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Groundwater Threats
Click here to view full size picture The following information was adapted from "Watershed Resource Papers" developed for the Dowagiac River Watershed Project by Langworthy, Strader, LeBlanc, & Associates, Inc.

Any substance that is placed or injected in the ground has the potential to affect groundwater quality. Businesses such as dry cleaners, photographers and hair salons serve as examples of potentially hazardous land uses due to the types of chemicals they routinely use. If these businesses operate on individual well and septic service, the chance of groundwater contamination, through an accidental spill or mishandling, is especially high. Other businesses normally considered environmentally sound, such as golf courses, can actually threaten groundwater. These businesses often use relatively large amounts of lawn chemicals and can cause temporary "drawdowns" of the water table, affecting nearby uses. Directly applying these chemicals to the ground presents an uninterrupted opportunity for groundwater contamination. Such groundwater contamination could cost a community millions of dollars to remedy or destroy a primary water source. A recent report by the Geophysics Study Committee of the Commission on Physical Sciences, Mathematics, and Resources (National Research Council) stated:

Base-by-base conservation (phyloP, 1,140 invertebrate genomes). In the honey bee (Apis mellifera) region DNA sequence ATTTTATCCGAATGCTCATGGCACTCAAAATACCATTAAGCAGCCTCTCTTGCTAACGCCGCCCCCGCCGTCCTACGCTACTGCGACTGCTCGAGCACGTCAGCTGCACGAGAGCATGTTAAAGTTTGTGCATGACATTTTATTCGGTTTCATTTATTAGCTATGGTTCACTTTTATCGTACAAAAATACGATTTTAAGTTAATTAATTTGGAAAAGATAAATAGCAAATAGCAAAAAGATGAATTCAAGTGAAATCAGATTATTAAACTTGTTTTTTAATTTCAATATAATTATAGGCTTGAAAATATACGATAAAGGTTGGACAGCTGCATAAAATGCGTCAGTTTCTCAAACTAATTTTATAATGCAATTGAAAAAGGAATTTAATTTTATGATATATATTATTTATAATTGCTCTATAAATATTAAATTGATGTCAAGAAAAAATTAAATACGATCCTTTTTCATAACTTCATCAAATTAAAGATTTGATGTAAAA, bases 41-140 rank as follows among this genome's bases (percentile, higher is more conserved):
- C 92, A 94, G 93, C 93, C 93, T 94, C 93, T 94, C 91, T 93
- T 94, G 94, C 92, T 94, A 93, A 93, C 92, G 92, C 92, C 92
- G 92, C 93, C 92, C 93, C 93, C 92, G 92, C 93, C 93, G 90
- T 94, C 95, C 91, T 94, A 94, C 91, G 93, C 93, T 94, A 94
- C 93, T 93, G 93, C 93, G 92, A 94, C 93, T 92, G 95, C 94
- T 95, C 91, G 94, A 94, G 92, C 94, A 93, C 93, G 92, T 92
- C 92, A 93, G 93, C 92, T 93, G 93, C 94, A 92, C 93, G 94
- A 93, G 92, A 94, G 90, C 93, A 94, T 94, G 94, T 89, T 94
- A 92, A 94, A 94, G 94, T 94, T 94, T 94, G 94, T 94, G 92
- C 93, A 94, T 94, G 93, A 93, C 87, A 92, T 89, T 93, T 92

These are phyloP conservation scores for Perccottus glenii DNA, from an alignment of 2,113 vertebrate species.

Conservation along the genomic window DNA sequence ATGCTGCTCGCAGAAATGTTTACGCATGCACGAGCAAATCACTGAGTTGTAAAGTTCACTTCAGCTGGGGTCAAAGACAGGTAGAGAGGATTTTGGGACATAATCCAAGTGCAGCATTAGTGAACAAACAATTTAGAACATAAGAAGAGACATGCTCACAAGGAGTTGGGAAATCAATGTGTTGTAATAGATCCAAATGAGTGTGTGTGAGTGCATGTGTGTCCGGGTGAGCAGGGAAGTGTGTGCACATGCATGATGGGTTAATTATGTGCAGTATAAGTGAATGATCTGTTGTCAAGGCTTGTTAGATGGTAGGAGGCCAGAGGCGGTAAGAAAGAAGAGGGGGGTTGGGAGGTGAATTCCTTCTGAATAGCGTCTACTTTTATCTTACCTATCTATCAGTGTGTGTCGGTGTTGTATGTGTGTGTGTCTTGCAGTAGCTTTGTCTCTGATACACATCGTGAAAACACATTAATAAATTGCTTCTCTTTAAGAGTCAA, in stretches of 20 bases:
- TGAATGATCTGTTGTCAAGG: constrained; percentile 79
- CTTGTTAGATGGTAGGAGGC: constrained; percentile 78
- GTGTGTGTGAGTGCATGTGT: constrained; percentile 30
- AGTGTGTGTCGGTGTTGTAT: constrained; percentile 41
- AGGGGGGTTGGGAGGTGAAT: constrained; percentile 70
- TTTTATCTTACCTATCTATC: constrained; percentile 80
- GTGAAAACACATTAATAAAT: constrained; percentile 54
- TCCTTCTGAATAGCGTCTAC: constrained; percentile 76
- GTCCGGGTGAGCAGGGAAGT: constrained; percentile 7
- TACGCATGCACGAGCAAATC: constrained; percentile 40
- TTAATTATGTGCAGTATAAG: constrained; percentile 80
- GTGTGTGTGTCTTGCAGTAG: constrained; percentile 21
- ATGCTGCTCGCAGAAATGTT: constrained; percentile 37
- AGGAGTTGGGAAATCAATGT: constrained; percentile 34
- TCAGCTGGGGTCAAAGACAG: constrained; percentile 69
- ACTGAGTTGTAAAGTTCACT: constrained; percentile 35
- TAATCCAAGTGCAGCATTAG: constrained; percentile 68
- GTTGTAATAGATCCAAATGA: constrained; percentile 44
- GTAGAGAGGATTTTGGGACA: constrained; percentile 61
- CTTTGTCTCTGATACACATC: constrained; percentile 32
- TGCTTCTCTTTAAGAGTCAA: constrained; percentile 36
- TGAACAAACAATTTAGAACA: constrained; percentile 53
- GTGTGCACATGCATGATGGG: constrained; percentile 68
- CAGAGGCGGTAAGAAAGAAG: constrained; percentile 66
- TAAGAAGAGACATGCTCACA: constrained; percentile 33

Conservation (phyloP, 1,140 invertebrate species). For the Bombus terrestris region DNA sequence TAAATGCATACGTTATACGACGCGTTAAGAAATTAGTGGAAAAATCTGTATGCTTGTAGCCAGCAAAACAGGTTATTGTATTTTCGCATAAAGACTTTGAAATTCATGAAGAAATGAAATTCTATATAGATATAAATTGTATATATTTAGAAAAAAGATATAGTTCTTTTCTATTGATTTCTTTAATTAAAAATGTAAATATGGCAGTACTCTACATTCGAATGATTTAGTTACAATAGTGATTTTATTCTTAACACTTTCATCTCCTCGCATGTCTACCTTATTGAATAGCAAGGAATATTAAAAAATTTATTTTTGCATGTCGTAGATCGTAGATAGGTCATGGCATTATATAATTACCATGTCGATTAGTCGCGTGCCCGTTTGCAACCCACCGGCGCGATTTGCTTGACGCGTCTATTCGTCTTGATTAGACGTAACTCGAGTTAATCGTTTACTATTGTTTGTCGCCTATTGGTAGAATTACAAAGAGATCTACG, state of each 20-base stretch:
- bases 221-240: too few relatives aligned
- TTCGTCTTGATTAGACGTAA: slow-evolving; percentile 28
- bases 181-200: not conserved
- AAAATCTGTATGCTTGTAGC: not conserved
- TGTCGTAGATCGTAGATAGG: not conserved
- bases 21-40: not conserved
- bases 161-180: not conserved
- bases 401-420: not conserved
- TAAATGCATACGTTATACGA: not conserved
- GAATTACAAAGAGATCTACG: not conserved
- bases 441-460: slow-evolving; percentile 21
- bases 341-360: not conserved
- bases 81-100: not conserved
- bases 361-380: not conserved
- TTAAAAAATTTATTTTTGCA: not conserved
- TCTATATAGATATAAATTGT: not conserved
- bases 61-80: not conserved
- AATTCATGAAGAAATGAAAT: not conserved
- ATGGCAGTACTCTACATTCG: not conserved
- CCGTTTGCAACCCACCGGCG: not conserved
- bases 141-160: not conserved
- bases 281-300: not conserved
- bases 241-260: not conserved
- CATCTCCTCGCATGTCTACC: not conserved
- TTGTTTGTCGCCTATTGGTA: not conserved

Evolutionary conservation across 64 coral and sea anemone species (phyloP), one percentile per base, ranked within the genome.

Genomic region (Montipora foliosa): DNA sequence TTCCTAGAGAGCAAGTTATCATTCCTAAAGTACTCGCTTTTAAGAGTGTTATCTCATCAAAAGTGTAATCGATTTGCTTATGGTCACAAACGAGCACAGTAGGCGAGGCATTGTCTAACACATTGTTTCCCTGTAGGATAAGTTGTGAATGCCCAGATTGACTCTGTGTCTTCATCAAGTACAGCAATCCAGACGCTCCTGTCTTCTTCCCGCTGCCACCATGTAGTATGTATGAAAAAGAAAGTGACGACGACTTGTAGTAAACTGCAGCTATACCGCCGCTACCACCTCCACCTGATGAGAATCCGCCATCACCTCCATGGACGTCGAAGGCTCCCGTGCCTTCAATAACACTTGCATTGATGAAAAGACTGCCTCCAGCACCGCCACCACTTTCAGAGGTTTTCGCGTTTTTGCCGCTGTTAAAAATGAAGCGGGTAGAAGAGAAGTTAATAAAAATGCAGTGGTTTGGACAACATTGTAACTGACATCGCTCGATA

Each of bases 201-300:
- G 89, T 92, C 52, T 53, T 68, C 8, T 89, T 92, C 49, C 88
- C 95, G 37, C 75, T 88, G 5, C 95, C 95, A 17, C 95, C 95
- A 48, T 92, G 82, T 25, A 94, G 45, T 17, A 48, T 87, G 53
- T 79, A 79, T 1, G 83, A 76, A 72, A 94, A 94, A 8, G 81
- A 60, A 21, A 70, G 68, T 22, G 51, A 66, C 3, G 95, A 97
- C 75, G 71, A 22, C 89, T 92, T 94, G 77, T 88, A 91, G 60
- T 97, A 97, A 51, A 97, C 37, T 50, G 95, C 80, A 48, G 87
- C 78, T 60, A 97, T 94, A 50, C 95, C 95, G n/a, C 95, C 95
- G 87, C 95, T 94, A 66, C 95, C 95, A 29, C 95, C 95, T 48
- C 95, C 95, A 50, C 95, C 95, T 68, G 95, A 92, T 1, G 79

"Groundwater contamination may be localized or spread over a large area, depending on the nature and source of the pollutant and on the nature of the groundwater system. A problem of growing concern is the cumulative impact of contamination of a regional aquifer from nonpoint sources (i.e., those that lack a well defined single point of origin), such as those created by intensive use of fertilizers, herbicides, and pesticides. In addition, small point sources, such as numerous domestic septic tanks or small accidental spills from both agricultural and industrial sources, threaten the quality of regional aquifers."

The State of Michigan Comprehensive Groundwater Protection Program, published by the Michigan Department of Environmental Quality reports that:

"(A)bout half of all Michigan residents depend on groundwater as their primary source of fresh drinking water - either through public water supply systems or private drinking water wells. For many communities, groundwater is the only possible source of fresh water for drinking. Cleanup of groundwater contamination sites is expensive and slow, and often creates hardships for the persons affected."

Previous examinations of areas of groundwater vulnerability within the Dowagiac River Watershed have revealed that nearly the entire watershed may be classified as vulnerable. This is reflected in great part by the fact that the Dowagiac River itself is heavily dependent on groundwater flows.

The following describes some of the more prevalent threats to groundwater.
Septic Systems
Point Sources

Septic Systems

Because septic systems are underground, they are often ignored, even by people who use them. But with septic systems, "out of sight" should not mean "out of mind." Groundwater protection will become increasingly important as population densities in areas not served by public utilities continue to increase. In a watershed, contaminated groundwater has a potentially devastating effect. As a result, maintaining appropriate densities of development and proper disposal of sanitary sewer wastes are critical factors in ensuring the adequacy and quality of domestic water sources.